Banks’ ‘Catatonic Fear’ (of insolvency) Means Consumers Don’t Get TARP Relief

I added ‘of insolvency’ in parenthesis to the title of an article that appeared today on Bloomberg.com to stress a central point that the article failed to emphasize. Solvency means having enough assets to meet liabilities in the long run. To ensure solvency, the enterprise needs to correctly price the production value of its assets and also have an adequate cushion for losses suffered on unproductive assets. The former has been expedited by the mark-to-market account rule, which has also stripped banks of the flexibility to gradually absorb their losses on the asset side. This rapid decline in asset value is what prompted central authorities to inject capital and shield banks from insolvency.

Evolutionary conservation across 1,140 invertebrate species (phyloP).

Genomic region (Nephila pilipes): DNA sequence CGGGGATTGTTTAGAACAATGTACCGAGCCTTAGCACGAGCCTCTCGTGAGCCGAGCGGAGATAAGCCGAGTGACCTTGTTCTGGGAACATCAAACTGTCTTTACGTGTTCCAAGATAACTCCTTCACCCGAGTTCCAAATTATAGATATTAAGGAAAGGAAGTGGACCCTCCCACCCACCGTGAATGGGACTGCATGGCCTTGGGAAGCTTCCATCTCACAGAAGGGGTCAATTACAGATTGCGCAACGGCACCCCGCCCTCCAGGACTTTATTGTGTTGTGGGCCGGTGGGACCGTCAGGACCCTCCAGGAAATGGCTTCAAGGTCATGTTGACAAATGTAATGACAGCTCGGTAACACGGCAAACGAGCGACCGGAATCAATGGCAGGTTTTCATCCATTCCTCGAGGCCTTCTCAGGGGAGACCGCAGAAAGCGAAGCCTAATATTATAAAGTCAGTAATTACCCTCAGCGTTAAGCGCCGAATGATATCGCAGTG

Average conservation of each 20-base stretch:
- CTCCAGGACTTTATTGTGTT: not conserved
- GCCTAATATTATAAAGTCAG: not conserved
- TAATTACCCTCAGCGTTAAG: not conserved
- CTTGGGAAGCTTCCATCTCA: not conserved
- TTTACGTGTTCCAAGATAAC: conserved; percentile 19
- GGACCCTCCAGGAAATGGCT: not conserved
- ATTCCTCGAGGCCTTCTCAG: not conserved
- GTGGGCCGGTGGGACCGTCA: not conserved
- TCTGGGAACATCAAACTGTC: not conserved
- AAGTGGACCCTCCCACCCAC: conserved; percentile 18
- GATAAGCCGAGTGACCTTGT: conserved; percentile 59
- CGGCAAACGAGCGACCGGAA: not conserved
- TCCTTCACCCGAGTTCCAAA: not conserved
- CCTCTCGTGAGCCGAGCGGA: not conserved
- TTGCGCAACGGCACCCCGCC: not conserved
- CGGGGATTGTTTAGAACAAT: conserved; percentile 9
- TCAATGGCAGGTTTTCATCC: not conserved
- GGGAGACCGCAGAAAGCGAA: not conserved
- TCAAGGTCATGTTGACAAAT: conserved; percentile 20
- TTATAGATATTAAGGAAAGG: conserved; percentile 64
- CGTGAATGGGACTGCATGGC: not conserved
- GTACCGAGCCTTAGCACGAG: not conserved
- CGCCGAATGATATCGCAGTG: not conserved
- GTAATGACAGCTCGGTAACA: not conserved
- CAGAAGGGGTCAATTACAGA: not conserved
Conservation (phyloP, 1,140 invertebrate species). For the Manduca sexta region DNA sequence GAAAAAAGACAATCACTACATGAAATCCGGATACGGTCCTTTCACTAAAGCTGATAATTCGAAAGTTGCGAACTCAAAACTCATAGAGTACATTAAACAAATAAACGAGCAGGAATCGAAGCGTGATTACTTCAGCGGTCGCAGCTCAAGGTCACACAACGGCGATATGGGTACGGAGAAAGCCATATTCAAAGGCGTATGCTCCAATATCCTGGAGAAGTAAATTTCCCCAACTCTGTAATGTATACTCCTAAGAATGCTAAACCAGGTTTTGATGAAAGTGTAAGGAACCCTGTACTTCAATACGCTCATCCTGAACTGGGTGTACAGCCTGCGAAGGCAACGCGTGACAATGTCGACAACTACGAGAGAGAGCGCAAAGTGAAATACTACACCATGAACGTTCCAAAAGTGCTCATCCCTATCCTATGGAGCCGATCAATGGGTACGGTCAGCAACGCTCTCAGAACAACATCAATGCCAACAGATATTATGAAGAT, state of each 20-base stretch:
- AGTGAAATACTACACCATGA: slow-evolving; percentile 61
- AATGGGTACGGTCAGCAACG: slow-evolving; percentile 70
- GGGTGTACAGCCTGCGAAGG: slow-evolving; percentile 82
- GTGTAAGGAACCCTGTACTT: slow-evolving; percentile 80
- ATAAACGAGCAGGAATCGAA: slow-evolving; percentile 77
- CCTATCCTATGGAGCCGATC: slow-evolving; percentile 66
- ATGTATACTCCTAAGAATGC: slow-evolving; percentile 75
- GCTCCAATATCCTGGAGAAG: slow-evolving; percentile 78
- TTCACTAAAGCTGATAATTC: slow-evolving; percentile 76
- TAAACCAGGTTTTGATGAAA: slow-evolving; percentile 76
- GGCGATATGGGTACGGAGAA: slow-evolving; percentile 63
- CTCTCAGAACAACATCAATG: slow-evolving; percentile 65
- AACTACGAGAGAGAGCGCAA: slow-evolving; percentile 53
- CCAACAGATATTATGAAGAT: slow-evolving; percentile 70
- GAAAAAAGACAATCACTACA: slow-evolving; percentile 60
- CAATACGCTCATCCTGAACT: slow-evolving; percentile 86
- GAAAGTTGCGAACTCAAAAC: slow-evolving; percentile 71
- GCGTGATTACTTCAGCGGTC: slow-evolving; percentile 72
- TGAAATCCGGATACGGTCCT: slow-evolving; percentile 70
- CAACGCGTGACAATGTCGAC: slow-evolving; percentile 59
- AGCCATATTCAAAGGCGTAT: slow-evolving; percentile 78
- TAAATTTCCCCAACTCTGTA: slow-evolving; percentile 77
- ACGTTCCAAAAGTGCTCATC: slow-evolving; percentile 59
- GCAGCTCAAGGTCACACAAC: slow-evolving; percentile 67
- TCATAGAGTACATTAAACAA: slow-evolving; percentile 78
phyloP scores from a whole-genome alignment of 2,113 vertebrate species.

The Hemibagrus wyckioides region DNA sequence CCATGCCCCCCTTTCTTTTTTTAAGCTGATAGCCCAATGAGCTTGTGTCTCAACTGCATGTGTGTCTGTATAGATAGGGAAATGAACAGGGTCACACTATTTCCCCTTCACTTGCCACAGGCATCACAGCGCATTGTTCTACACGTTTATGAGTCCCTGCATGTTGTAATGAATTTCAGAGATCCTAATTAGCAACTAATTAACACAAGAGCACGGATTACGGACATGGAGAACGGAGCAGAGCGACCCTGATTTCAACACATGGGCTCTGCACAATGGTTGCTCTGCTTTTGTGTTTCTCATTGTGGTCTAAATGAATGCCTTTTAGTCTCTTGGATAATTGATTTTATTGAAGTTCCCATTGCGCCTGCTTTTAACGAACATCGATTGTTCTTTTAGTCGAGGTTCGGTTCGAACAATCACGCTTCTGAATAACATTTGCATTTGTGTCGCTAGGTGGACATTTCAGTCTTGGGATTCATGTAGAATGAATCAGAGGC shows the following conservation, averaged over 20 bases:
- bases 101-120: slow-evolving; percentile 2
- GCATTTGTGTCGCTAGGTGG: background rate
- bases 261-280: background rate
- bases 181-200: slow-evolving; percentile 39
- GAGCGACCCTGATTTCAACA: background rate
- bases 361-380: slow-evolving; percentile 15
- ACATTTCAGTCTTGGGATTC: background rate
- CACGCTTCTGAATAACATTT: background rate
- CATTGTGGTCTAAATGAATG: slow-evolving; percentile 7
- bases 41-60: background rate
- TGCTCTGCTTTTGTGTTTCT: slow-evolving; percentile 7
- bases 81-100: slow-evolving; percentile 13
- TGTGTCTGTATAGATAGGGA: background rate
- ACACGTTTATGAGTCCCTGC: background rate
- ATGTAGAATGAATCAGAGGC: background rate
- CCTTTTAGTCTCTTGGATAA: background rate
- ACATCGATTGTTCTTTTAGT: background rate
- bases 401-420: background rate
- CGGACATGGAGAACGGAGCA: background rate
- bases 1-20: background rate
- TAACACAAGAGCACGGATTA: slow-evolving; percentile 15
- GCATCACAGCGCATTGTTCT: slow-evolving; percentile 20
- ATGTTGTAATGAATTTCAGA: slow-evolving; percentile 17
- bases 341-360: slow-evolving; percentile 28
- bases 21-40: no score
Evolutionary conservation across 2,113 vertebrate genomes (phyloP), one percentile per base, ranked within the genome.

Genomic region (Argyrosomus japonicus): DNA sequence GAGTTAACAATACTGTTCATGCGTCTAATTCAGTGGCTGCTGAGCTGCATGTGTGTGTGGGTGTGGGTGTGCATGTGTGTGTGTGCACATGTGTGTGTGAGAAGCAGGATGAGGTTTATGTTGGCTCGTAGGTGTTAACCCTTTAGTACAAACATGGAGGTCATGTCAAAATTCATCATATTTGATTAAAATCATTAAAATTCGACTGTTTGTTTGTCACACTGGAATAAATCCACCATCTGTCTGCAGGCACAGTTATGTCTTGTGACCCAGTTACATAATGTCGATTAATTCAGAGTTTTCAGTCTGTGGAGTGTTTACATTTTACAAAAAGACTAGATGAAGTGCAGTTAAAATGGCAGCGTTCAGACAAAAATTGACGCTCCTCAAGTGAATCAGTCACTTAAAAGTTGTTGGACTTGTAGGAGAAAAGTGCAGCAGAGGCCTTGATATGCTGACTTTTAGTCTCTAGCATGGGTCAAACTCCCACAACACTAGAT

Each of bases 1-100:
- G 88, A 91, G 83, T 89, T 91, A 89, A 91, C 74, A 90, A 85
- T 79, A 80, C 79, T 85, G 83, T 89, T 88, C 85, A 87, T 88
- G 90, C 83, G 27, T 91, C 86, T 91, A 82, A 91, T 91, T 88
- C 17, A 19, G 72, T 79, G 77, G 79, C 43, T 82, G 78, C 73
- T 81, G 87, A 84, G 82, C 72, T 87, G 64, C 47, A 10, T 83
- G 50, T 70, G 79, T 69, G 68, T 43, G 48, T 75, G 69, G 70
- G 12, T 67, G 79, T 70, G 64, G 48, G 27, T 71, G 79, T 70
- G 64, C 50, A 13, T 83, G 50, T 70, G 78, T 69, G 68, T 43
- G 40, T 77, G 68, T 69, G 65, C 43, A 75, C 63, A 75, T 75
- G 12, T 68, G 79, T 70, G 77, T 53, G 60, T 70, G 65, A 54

While government ownership is unquestionably a viable solution in the short run, there must be an exit strategy to prevent the government from exerting greater management control in the long run. Private money may be too shy to invest in common shares without government guarantees, so the banks have to rely on their earning power to build up equity.  In order to earn their way up, banks are justifiably propping up the spread by maintaining a high lending rate.

It’s easy to see how banks would maintain high lending rates until private capital is confident enough to jump back into the fray.

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